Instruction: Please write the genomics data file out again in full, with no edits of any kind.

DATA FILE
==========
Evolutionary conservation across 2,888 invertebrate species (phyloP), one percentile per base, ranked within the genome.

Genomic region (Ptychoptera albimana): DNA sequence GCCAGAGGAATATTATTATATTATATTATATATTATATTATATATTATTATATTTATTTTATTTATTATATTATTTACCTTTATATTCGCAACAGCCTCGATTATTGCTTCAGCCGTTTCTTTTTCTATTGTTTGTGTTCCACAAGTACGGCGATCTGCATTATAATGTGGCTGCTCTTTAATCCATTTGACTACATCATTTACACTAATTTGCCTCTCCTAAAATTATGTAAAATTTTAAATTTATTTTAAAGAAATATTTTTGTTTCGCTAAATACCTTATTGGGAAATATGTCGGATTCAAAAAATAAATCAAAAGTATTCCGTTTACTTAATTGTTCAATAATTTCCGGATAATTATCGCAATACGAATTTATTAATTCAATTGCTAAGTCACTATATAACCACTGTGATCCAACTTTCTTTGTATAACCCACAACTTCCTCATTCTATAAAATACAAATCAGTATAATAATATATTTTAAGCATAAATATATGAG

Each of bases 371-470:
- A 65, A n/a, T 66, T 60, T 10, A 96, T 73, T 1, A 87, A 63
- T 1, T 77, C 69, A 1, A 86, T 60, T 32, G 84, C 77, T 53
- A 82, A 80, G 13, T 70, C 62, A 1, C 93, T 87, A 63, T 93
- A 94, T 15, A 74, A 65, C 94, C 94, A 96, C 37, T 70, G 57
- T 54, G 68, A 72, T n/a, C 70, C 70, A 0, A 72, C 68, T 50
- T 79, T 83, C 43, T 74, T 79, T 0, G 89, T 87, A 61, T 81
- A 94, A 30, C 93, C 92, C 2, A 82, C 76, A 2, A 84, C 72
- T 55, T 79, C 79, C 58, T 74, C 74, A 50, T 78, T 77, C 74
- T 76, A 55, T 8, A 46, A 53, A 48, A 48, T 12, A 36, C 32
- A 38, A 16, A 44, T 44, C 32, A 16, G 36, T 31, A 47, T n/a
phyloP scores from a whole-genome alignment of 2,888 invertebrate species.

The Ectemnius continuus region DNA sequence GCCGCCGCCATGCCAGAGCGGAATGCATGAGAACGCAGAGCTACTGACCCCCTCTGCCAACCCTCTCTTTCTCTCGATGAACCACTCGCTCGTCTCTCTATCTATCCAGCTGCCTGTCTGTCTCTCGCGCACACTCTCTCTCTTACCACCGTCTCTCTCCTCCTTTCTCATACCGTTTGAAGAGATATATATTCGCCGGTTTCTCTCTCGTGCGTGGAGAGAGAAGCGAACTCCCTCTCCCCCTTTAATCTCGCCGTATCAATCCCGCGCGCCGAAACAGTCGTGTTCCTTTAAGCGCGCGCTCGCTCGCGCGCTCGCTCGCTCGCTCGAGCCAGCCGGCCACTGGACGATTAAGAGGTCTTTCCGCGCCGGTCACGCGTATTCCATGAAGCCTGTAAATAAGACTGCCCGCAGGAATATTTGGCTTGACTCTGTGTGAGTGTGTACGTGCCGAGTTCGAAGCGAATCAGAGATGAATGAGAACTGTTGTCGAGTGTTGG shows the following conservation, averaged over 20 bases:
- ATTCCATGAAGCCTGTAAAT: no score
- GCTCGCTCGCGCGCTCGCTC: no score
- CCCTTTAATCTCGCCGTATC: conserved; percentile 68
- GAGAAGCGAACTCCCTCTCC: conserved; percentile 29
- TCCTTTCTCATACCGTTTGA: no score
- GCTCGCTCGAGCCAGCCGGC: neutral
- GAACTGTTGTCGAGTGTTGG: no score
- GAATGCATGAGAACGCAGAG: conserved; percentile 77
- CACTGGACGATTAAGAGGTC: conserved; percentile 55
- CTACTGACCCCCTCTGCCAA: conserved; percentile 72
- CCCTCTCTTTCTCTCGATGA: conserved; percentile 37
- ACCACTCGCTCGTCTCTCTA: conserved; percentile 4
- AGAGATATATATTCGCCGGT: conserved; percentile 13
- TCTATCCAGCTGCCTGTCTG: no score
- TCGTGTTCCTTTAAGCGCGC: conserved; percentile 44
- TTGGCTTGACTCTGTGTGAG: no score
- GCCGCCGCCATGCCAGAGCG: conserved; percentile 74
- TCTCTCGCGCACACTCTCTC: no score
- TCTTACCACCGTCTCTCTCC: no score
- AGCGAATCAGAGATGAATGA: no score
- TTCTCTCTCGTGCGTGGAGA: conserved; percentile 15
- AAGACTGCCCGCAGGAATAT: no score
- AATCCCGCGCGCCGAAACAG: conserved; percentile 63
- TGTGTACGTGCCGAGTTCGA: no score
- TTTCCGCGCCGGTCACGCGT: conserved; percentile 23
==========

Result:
Evolutionary conservation across 2,888 invertebrate species (phyloP), one percentile per base, ranked within the genome.

Genomic region (Ptychoptera albimana): DNA sequence GCCAGAGGAATATTATTATATTATATTATATATTATATTATATATTATTATATTTATTTTATTTATTATATTATTTACCTTTATATTCGCAACAGCCTCGATTATTGCTTCAGCCGTTTCTTTTTCTATTGTTTGTGTTCCACAAGTACGGCGATCTGCATTATAATGTGGCTGCTCTTTAATCCATTTGACTACATCATTTACACTAATTTGCCTCTCCTAAAATTATGTAAAATTTTAAATTTATTTTAAAGAAATATTTTTGTTTCGCTAAATACCTTATTGGGAAATATGTCGGATTCAAAAAATAAATCAAAAGTATTCCGTTTACTTAATTGTTCAATAATTTCCGGATAATTATCGCAATACGAATTTATTAATTCAATTGCTAAGTCACTATATAACCACTGTGATCCAACTTTCTTTGTATAACCCACAACTTCCTCATTCTATAAAATACAAATCAGTATAATAATATATTTTAAGCATAAATATATGAG

Each of bases 371-470:
- A 65, A n/a, T 66, T 60, T 10, A 96, T 73, T 1, A 87, A 63
- T 1, T 77, C 69, A 1, A 86, T 60, T 32, G 84, C 77, T 53
- A 82, A 80, G 13, T 70, C 62, A 1, C 93, T 87, A 63, T 93
- A 94, T 15, A 74, A 65, C 94, C 94, A 96, C 37, T 70, G 57
- T 54, G 68, A 72, T n/a, C 70, C 70, A 0, A 72, C 68, T 50
- T 79, T 83, C 43, T 74, T 79, T 0, G 89, T 87, A 61, T 81
- A 94, A 30, C 93, C 92, C 2, A 82, C 76, A 2, A 84, C 72
- T 55, T 79, C 79, C 58, T 74, C 74, A 50, T 78, T 77, C 74
- T 76, A 55, T 8, A 46, A 53, A 48, A 48, T 12, A 36, C 32
- A 38, A 16, A 44, T 44, C 32, A 16, G 36, T 31, A 47, T n/a
phyloP scores from a whole-genome alignment of 2,888 invertebrate species.

The Ectemnius continuus region DNA sequence GCCGCCGCCATGCCAGAGCGGAATGCATGAGAACGCAGAGCTACTGACCCCCTCTGCCAACCCTCTCTTTCTCTCGATGAACCACTCGCTCGTCTCTCTATCTATCCAGCTGCCTGTCTGTCTCTCGCGCACACTCTCTCTCTTACCACCGTCTCTCTCCTCCTTTCTCATACCGTTTGAAGAGATATATATTCGCCGGTTTCTCTCTCGTGCGTGGAGAGAGAAGCGAACTCCCTCTCCCCCTTTAATCTCGCCGTATCAATCCCGCGCGCCGAAACAGTCGTGTTCCTTTAAGCGCGCGCTCGCTCGCGCGCTCGCTCGCTCGCTCGAGCCAGCCGGCCACTGGACGATTAAGAGGTCTTTCCGCGCCGGTCACGCGTATTCCATGAAGCCTGTAAATAAGACTGCCCGCAGGAATATTTGGCTTGACTCTGTGTGAGTGTGTACGTGCCGAGTTCGAAGCGAATCAGAGATGAATGAGAACTGTTGTCGAGTGTTGG shows the following conservation, averaged over 20 bases:
- ATTCCATGAAGCCTGTAAAT: no score
- GCTCGCTCGCGCGCTCGCTC: no score
- CCCTTTAATCTCGCCGTATC: conserved; percentile 68
- GAGAAGCGAACTCCCTCTCC: conserved; percentile 29
- TCCTTTCTCATACCGTTTGA: no score
- GCTCGCTCGAGCCAGCCGGC: neutral
- GAACTGTTGTCGAGTGTTGG: no score
- GAATGCATGAGAACGCAGAG: conserved; percentile 77
- CACTGGACGATTAAGAGGTC: conserved; percentile 55
- CTACTGACCCCCTCTGCCAA: conserved; percentile 72
- CCCTCTCTTTCTCTCGATGA: conserved; percentile 37
- ACCACTCGCTCGTCTCTCTA: conserved; percentile 4
- AGAGATATATATTCGCCGGT: conserved; percentile 13
- TCTATCCAGCTGCCTGTCTG: no score
- TCGTGTTCCTTTAAGCGCGC: conserved; percentile 44
- TTGGCTTGACTCTGTGTGAG: no score
- GCCGCCGCCATGCCAGAGCG: conserved; percentile 74
- TCTCTCGCGCACACTCTCTC: no score
- TCTTACCACCGTCTCTCTCC: no score
- AGCGAATCAGAGATGAATGA: no score
- TTCTCTCTCGTGCGTGGAGA: conserved; percentile 15
- AAGACTGCCCGCAGGAATAT: no score
- AATCCCGCGCGCCGAAACAG: conserved; percentile 63
- TGTGTACGTGCCGAGTTCGA: no score
- TTTCCGCGCCGGTCACGCGT: conserved; percentile 23